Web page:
Ciénaga: The Colombian Caribbean


In his article “Ciénaga: Los nuevos aires del Caribe colombiano,” Jorge López Orozco (La Tercera) explores the town on Ciénaga, in Caribbean Colombia. He writes: “Halfway along the trip between Barranquilla and Santa Marta, this town goes almost unnoticed. Its streets are full of stories that link it with literary glories such as García Márquez, it has a 13-kilometer-long beach, and it is next to a huge saltwater lagoon—the most important lagoon in Colombia—where colorful houses float between large mangroves and the Sierra Nevada mountains.”

A meter-long iguana meter moves along slowly, enjoying the intense noon sun. A tuc-tuc (motorcycles that carry people in a cart) comes to a stop. The driver and the passengers smile and observe the lethargy with which the reptile crosses one of the main streets of Ciénaga. It seems surreal, but it is a classic image of this middle point of the Colombian Caribbean.

Ciénaga has gone unnoticed among its dazzling neighbors: Cartagena and its walled city, Barranquilla (industrial and full of vallenatos), and Santa Marta, which has been reborn in recent years and is the gateway to the famed Tayrona National Park. Too much competition for a city with the soul of a village that has had to overcome pain and blood to see the light.

Eduardo Sarcos pedals along despite the heat. For about 400 Chilean pesos, he takes two people on his tricycle to wherever they want. With 21 years of age, for 12 months he has run his rickshaw, which joins dozens and dozens of other vehicles that cross the streets without stopping. Cars are unnecessary, because this is the realm of bicycles and motorcycles. “We call Ciénaga the capital of magical realism,” says Eduardo Sarcos.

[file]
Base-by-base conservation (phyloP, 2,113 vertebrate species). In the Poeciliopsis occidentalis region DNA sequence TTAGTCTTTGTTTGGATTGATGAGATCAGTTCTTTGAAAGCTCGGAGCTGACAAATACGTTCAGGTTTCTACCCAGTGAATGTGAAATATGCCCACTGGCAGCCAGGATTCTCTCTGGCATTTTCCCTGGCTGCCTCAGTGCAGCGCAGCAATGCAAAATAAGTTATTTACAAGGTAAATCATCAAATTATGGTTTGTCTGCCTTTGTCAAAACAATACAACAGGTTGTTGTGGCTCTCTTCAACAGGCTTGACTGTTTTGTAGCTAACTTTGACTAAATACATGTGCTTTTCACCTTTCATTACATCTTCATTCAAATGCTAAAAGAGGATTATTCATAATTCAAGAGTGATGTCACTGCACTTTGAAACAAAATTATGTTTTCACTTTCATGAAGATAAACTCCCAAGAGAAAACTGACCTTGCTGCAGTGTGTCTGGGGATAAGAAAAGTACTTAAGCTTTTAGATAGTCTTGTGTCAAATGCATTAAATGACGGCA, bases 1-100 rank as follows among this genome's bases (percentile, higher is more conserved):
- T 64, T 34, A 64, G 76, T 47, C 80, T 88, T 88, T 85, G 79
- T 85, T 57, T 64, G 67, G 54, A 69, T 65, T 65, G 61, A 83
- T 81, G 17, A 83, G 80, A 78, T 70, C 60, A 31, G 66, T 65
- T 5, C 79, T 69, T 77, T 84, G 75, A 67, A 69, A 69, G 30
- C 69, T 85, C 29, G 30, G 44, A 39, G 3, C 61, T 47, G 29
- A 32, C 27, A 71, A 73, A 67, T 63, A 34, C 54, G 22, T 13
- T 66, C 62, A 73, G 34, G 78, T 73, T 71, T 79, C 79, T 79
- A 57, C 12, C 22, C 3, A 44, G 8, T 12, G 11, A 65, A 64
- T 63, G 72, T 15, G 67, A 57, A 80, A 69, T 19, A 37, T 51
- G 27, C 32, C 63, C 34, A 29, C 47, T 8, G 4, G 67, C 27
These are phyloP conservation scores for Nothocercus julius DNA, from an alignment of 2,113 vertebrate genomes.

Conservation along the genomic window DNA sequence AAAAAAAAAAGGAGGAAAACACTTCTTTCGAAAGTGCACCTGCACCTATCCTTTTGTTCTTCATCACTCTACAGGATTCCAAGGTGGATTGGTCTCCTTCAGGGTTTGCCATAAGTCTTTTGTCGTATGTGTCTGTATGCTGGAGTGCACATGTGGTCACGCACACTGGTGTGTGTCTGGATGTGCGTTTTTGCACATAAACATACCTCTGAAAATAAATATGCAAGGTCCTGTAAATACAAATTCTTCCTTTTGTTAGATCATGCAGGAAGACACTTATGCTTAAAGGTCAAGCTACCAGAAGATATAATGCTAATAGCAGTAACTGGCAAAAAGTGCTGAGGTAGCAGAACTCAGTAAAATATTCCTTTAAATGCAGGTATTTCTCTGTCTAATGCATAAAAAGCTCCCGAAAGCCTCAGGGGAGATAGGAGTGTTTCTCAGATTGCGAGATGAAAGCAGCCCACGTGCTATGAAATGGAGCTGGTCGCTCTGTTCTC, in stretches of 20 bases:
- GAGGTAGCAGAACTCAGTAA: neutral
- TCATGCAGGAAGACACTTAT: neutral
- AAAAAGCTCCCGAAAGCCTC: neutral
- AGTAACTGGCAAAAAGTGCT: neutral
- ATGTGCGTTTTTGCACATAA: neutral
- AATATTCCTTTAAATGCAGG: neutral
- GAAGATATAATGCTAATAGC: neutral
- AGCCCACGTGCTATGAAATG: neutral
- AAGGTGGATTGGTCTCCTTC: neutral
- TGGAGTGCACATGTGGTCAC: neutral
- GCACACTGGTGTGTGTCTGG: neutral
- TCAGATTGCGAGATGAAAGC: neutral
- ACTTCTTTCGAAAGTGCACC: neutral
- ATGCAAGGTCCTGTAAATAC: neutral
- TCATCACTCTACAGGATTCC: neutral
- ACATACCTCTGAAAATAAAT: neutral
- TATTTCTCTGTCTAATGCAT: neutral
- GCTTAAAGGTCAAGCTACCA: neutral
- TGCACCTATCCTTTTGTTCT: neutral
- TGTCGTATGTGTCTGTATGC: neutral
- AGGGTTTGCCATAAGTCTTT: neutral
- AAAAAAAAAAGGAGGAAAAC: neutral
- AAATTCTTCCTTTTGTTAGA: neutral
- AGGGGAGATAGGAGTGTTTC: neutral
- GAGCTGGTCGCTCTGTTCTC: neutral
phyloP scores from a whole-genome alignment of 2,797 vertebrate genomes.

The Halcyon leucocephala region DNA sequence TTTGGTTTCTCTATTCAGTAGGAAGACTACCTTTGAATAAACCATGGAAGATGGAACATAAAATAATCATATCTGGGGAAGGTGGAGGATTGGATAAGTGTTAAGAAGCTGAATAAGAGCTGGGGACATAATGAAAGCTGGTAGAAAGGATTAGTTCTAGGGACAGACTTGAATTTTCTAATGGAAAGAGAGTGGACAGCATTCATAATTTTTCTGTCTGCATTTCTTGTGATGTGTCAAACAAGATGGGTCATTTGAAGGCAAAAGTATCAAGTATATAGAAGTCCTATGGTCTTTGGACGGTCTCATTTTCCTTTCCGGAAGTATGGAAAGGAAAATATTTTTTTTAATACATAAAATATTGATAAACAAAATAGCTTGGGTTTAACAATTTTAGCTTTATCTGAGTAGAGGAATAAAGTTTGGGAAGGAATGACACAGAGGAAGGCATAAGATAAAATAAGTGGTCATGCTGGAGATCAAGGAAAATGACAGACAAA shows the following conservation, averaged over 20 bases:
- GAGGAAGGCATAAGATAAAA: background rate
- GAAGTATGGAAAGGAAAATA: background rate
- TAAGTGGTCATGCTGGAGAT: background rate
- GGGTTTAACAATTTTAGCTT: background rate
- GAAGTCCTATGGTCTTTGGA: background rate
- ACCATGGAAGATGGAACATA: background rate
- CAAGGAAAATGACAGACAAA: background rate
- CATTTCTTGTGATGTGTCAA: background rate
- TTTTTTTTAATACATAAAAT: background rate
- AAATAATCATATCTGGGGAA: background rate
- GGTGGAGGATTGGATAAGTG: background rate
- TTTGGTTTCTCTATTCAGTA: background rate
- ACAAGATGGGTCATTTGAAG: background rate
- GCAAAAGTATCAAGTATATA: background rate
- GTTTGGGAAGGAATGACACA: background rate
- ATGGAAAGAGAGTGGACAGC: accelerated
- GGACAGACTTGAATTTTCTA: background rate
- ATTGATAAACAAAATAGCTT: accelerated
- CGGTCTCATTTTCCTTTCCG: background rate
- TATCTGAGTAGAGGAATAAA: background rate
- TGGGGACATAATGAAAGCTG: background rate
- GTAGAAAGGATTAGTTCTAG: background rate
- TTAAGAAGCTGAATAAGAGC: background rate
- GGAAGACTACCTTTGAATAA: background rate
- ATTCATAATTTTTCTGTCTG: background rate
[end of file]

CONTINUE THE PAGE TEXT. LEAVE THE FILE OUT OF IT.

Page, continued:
The roots of Macondo

It is not a superficial phrase. The history of Ciénaga, as people say and repeat, inspired Gabriel García Márquez to write his most famous book: One Hundred Years of Solitude [Cien años de soledad]. The historic neighborhood has houses, built more than a century ago. In one of them, they say, lived Remedios la Bella, one of the most memorable characters of this masterpiece. Her real name was Rosario Barranco, a 1933 beauty queen and inhabitant of the mansion has been now turned into the first (and only) boutique hotel of Ciénaga. With six rooms and impeccable viewpoints of the city on its roof, this pioneer hotel has a huge mural in honor of Remedios and her yellow butterflies.

In Ciénaga, the theme of the inspiration of García Márquez and One Hundred Years of Solitude is a serious matter. It has generated lauded historical studies that relate to General Ramón Demetrio Morán with the character of Aureliano Buendía and Armando Barrameda, featured as Aureliano Babilonia. And the battles in the book were based on a real event that shocked Colombia at the dawn of the 20th century: the civil war of a thousand days.

In Ciénaga, magical realism surpasses the literary. You live it. In a corner of the center of town is the “House of the Devil” [Casa del Diablo], with two floors and 14 Roman columns that recall the pact that Manuel Varela made with Satan, exchanging his soul for wealth. Of course, the man became more alive and he sacrificed other souls yearly to keep the money that fattened up his fortune.

The stories of this town-city weave in the life of Jews from Curaçao, Italian families, and masonic lodges, and the indigenous peoples coming from the heights of the Sierra Nevada with the “gringos” who came to do business with banana crops.

[Translation of excerpts by Ivette Romero. Read full, original article (in Spanish) at

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